* Musical chairs (White House hottie edition): Michael Gottlieb, former associate counsel to President Barack Obama, is joining the Washington, D.C. office of Boies Schiller & Flexner. [The BLT: The Blog of Legal Times]
* The search is on for jurors to serve in the criminal trial for Bernie Madoff’s former employees, but in a case of guilt by association, it’s proving to be a difficult exercise. [WSJ Law Blog (sub. req.)]
* “Democracy is not on autopilot,” said Justice Kennedy at Penn Law. Just because we have a Constitution doesn’t mean it will prevail — which is being evidenced by our government now. [Philadelphia Inquirer]
* Because no one could be more “non-essential” than a law student during this mess, the government shutdown is taking a toll on their externship placements throughout the district. [National Law Journal]
* The Princeton Review’s annual law school rankings are out, and boy, have things changed — including the schools with the best career prospects. We’ll have more on this news later today. [Chicago Tribune]
* Cooley Law is teaming up with Eastern Michigan University to offer joint degrees. But we thought Cooley was teaming up with Western Michigan University. Is Cooley infiltrating all Michigan schools? [MLive.com]
Over the weekend, Mark Oppenheimer wrote an interesting New York Times piece about the Sixth Circuit’s recent ruling in Ward v. Polite (PDF). In that case, Judge Jeffrey Sutton — noted feeder judge, judicial hottie, and possible SCOTUS nominee in a Republican administration — handed a (partial) victory to Julea Ward, an evangelical Christian who sued various teachers and administrators at Eastern Michigan University, where she had been studying counseling.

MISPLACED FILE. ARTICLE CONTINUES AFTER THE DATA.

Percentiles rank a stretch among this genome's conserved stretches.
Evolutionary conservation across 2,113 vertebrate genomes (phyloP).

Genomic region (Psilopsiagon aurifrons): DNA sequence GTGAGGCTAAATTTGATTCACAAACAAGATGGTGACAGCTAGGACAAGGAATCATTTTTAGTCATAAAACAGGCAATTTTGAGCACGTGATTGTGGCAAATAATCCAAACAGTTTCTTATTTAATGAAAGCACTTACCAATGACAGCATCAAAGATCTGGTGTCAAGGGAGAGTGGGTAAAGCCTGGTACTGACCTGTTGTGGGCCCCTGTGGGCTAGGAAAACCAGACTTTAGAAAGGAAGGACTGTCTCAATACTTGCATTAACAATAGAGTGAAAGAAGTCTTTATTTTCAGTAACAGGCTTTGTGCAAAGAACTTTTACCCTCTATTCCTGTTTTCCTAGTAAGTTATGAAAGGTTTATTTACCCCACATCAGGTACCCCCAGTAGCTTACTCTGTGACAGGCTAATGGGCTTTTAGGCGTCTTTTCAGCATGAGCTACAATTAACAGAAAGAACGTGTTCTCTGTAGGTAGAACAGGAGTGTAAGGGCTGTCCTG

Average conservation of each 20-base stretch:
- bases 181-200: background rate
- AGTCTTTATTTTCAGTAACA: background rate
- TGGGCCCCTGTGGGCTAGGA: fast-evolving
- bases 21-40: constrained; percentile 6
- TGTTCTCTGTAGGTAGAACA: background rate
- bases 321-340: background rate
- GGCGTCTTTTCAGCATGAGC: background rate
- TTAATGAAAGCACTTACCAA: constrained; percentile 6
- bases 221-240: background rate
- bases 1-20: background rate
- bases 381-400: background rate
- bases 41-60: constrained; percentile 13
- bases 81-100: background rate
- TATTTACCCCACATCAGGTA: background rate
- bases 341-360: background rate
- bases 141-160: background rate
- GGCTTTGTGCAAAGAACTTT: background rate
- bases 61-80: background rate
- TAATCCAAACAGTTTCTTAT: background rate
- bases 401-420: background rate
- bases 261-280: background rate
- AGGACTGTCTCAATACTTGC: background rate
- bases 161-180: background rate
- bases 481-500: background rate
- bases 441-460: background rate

Here’s a concise summary of the facts, from the opening to Judge Sutton’s opinion (which is wonderfully clear; he’s great at explaining complex legal issues to large lay audiences; see also his Obamacare opinion):
When the university asked Ward to counsel a gay client, Ward asked her faculty supervisor either to refer the client to another student or to permit her to begin counseling and make a referral if the counseling session turned to relationship issues. The faculty supervisor referred the client. The university commenced a disciplinary hearing into Ward’s referral request and eventually expelled her from the program. Ward sued the university defendants under the First and Fourteenth Amendments.
Ward claimed that her expulsion violated her free speech and free exercise rights. The district court granted summary judgment in favor of the university, but the Sixth Circuit reversed. At the same time, the Sixth Circuit held that Ward wasn’t entitled to summary judgment in her favor either: “At this stage of the case and on this record, neither side deserves to win as a matter of law.” So perhaps we’ll end up with a trial.
Who’s in the right here, Ward or the university? Let’s discuss….
Ed. note: The Asia Chronicles column is authored by Kinney Recruiting. Kinney has made more placements of U.S. associates, counsels and partners in Asia than any other recruiting firm in each of the past seven years. You can reach them by email: firstname.lastname@example.org.
It’s that time of year again when JDs are starting to apply for 2L summer jobs and 2L summers are deciding which practice area to focus on.
For those JDs with an interest in potentially lateraling to or transferring to Asia in the future, please feel free to reach out to Kinney for advice on firm choices, interviewing and practice choices, relating to future marketability in Asia, or for a general discussion on your particular Asia markets of interest. This is of course a free of cost service for those who some years in the future may be our future industry contacts or perhaps even clients.
For some years now Kinney’s Asia head, Evan Jowers, has been formally advising Harvard Law students with such questions, as the Asia expert in Harvard Law’s “Ask The Experts Market Program” each summer and fall, with podcasts and scheduled phone calls. This has been an enjoyable and productive experience for all involved.
Whether you’re fresh off the bar exam or hitting your stride after hanging a shingle a few years ago, one thing’s for certain: independent attorneys who start a solo or small-law practice live with a certain amount of stress.
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